Harvard University Rejects Trump’s Demand to Pay Back Stimulus Aid
Harvard University has pushed back against US President Donald Trump after he demanded they pay back nearly $9 million in coronavirus relief aid. The president said he was unhappy that the ultra-wealthy Ivy League college had received stimulus money.
But the university said the funds would help students facing “urgent financial needs” because of the pandemic. Harvard is rated the world’s wealthiest university with an endowment fund valued at $40bn.
At Tuesday’s coronavirus briefing, President Trump told a journalist: “I want Harvard to pay that money back, OK? If they won’t do that, we won’t do something else.
“They have to pay it back, I don’t like it. This is meant for workers, this isn’t meant for one of the richest institutions, not only, far beyond schools in the world. They have to pay it back.”
In a statement that followed, Harvard acknowledged receiving its $8.6m through the $2.2 trillion Coronavirus Aid, Relief and Economic Security (Cares) Act that President Trump signed last month.
But Harvard did not say it would pay the money back.
The college tweeted: “Harvard has committed that 100% of these emergency higher education funds will be used to provide direct assistance to students facing urgent financial needs due to the COVID-19 pandemic.”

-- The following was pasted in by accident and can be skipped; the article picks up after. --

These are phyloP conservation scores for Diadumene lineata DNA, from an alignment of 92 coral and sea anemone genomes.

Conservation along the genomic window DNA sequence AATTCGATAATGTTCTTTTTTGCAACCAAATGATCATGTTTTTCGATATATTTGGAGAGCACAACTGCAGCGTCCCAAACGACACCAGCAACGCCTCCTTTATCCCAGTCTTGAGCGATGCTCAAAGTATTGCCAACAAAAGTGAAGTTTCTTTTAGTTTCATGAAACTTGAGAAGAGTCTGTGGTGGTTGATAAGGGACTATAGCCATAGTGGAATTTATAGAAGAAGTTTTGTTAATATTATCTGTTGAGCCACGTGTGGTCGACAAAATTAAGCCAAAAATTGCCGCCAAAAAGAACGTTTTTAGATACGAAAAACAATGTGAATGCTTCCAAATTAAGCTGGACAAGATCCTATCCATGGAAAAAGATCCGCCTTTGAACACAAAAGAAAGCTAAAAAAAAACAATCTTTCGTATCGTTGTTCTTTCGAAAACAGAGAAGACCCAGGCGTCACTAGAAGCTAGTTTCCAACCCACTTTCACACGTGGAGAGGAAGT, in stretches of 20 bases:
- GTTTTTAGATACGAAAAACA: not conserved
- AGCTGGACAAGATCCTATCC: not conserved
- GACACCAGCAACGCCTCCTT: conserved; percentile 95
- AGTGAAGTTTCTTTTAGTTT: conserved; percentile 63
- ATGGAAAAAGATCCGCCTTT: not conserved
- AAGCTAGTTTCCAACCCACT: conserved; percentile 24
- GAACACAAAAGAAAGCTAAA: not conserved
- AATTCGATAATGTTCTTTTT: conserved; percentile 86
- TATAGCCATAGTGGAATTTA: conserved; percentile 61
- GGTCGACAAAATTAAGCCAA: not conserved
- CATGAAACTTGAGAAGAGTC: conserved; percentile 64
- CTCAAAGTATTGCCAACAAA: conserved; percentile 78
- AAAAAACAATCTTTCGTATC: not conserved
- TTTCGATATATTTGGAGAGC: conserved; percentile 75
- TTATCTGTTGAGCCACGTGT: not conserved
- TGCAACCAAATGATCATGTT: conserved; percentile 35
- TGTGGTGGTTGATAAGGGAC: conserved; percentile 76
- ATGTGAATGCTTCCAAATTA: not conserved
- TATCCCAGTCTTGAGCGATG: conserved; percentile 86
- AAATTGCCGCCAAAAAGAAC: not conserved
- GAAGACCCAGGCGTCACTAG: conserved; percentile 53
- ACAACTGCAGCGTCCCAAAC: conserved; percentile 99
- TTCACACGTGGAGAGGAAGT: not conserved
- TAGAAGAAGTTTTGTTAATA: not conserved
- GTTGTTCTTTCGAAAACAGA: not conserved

The university said it had already provided financial assistance to students with travel, living expenses, and online education amid the pandemic.
But Harvard disputed the president’s suggestion that it had received aid through the Payment Protection Program, a fund intended as a lifeline for businesses struggling amid the pandemic.
Harvard said it had instead benefited from the stimulus bill’s Higher Education Emergency Relief Fund, which disburses money based on an institution’s overall number of students and how many lower-income students are enrolled. The Cares Act reserved $12.5bn in federal aid to about 5,000 colleges and universities.
Harvard was not the only elite university to receive a windfall under the stimulus. Princeton, which has a $26bn endowment, is getting $2.4m, while Yale – endowment $30bn – is receiving $6.9m.
The US Senate on Tuesday approved another $330bn of emergency relief funds to help small businesses stay afloat during the pandemic after the original aid package of $350bn ran out of money last week.
The PPP was designed to help so-called mom-and-pop stores keep staff on the payroll during the coronavirus emergency that has left 22 million American workers claiming unemployment benefits.
But instead of going towards such small businesses, nearly $250bn of the initial stimulus went to publicly traded companies with market values topping $100m, according to analysis from Morgan Stanley, an investment bank.